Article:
Thursday, July 26, 2007


When Boris Yeltsin died in April, I almost wrote about it. Instead, I figured I couldn't do a better job than Justin Raimondo and decided differently. But in the draft I had put together was a thesis that at the time seemed far-fetched: that the 1999 NATO attack on Yugoslavia was what a straw that broke the camel's back, and soured Russia on the rising American Empire. I now regret not publishing that, because it has just been corroborated - and by none other than the most famed Soviet dissident!

Alexander Solzhenitsyn, in an interview to Germany's Der Spiegel, says this:

When I returned to Russia in 1994, the Western world and its states were practically being worshipped. Admittedly, this was caused not so much by real knowledge or a conscious choice, but by the natural disgust with the Bolshevik regime and its anti-Western propaganda. This mood started changing with the cruel NATO bombings of Serbia. It's fair to say that all layers of Russian society were deeply and indelibly shocked by those bombings. The situation then became worse when NATO started to spread its influence and draw the ex-Soviet republics into its structure. [...] So, the perception of the West as mostly a "knight of democracy" has been replaced with the disappointed belief that pragmatism, often cynical and selfish, lies at the core of Western policies. For many Russians it was a grave disillusion, a crushing of ideals.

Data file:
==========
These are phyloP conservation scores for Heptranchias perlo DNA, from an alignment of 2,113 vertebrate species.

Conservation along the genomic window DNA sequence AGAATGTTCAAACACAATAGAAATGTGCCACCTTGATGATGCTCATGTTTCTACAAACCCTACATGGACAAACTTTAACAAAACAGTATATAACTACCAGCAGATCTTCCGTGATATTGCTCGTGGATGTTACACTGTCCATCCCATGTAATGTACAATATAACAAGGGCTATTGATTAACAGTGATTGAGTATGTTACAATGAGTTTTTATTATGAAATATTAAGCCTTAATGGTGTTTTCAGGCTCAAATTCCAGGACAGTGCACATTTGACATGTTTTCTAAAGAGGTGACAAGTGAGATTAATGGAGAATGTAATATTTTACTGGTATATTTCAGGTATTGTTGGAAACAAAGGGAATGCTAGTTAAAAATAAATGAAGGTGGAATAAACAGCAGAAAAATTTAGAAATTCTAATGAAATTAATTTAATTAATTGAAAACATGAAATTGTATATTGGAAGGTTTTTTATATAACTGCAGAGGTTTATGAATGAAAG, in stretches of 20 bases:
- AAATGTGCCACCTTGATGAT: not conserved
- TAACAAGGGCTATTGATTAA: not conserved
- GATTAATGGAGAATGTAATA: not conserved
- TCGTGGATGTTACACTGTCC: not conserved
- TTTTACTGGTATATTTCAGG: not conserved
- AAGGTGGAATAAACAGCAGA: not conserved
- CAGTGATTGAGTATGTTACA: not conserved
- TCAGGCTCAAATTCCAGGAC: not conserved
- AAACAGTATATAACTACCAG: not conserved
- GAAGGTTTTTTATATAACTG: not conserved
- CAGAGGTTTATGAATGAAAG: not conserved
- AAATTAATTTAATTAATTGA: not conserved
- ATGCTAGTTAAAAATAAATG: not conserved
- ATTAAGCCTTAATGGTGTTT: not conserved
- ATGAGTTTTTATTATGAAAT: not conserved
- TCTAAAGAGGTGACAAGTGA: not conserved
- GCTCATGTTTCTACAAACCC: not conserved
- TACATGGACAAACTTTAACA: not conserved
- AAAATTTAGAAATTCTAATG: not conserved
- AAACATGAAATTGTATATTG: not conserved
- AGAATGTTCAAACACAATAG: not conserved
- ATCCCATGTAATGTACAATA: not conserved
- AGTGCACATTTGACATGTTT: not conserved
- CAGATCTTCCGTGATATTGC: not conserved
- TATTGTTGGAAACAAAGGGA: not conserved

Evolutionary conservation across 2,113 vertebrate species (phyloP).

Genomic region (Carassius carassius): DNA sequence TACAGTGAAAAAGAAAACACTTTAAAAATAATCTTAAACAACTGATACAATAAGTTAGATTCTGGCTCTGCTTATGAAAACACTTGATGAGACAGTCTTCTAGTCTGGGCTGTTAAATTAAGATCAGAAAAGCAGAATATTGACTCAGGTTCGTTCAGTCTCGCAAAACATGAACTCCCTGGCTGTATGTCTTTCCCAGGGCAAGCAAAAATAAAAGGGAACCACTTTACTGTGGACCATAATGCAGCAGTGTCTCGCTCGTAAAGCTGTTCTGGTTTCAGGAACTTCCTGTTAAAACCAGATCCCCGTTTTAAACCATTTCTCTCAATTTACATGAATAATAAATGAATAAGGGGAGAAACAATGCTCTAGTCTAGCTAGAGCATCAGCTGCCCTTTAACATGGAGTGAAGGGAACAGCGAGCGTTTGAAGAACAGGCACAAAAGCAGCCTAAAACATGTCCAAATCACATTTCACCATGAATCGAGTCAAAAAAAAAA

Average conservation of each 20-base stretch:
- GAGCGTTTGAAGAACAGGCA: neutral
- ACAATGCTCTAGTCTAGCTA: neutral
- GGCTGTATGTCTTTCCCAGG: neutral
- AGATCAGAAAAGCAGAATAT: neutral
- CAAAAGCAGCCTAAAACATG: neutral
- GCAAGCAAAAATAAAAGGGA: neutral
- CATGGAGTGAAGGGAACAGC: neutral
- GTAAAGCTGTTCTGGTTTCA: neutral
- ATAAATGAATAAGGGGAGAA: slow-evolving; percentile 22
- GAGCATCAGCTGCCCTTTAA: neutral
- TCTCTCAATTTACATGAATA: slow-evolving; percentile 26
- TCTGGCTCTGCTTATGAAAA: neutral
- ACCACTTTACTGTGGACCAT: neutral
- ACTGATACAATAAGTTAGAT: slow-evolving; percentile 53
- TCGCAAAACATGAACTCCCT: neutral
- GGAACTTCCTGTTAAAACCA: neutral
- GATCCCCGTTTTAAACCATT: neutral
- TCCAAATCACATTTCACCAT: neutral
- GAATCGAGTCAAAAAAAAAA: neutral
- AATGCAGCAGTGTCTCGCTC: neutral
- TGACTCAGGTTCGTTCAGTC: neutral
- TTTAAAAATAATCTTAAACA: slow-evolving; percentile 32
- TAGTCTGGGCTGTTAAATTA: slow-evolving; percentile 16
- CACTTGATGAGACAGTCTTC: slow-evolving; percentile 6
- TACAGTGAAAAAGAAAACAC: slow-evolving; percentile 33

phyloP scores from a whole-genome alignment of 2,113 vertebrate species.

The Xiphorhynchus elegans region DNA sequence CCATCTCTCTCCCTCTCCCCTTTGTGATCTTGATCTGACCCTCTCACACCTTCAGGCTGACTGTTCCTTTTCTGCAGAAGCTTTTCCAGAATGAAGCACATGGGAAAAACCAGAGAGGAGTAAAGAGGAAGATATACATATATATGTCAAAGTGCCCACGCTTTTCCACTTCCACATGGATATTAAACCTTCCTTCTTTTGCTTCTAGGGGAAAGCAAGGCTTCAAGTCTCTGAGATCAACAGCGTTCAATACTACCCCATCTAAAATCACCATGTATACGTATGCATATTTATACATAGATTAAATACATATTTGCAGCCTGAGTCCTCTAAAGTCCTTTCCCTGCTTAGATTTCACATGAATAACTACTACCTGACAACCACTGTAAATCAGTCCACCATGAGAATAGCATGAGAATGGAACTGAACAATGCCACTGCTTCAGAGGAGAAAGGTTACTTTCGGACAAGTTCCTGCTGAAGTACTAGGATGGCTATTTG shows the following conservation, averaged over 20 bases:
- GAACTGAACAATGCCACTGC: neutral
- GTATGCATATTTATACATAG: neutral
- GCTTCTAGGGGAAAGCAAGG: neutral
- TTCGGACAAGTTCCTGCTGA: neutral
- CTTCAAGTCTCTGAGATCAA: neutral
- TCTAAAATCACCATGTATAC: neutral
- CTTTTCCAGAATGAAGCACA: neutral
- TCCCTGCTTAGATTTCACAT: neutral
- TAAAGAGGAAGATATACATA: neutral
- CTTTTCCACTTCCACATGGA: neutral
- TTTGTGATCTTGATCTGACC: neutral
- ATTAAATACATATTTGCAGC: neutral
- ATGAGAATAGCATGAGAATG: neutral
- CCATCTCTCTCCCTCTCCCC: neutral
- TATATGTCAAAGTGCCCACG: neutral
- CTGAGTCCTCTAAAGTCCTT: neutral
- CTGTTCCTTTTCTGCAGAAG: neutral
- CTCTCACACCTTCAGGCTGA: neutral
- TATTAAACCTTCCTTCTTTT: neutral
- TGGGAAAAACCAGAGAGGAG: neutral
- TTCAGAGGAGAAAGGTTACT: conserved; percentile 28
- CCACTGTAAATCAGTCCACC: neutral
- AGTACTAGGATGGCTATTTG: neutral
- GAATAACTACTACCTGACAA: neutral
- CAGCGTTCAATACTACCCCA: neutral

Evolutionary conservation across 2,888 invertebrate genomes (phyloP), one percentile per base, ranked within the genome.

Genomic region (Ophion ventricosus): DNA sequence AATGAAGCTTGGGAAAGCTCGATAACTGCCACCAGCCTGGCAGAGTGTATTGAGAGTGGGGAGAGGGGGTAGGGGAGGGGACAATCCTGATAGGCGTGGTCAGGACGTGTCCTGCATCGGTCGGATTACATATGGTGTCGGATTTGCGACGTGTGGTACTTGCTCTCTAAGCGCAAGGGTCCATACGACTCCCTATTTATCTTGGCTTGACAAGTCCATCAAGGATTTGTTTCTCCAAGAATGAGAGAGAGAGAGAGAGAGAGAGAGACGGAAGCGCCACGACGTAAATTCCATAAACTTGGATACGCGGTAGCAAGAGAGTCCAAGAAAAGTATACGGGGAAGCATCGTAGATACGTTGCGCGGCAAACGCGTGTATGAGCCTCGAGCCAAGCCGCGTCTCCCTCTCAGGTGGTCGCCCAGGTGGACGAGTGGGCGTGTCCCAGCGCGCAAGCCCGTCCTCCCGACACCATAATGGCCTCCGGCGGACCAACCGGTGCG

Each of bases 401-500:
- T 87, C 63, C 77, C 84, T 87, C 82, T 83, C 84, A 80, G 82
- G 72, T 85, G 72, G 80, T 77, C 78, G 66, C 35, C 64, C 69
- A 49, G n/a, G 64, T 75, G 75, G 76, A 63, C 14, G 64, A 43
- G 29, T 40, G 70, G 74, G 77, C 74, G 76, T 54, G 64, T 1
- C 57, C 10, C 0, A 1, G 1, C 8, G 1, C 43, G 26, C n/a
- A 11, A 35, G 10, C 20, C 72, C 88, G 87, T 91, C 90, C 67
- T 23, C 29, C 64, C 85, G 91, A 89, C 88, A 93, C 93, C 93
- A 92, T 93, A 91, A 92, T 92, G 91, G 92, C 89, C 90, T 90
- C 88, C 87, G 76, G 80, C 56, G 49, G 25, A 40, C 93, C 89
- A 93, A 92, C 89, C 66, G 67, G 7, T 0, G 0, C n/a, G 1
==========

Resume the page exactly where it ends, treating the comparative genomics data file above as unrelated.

When Austria-Hungary threatened war with Serbia in 1914, Russia backed Belgrade. Not because it could handle a war at that point, or because such a course of action was in its best interest - arguably, neither was the case - but because in 1908 it had stood aside and allowed Vienna to annex Bosnia-Herzegovina in clear violation of the 1878 treaty that was supposed to create peace in the Balkans.

For modern Russia, 1999 was another 1908. They don't want another 1914. But the American Empire is acting like Austria-Hungary, even to the point of having an Austrian-born, Serbophobic U.S. ambassador in Belgrade...

Of course, the analogy only goes so far; even so, the Empire ought to realize that Moscow is really serious this time. As is Belgrade, custom-made polls notwithstanding. It is now clear that the 1999 war "lost Russia." Somehow, the worshipful embrace of Albanian peasants seems a bad bargain in comparison.

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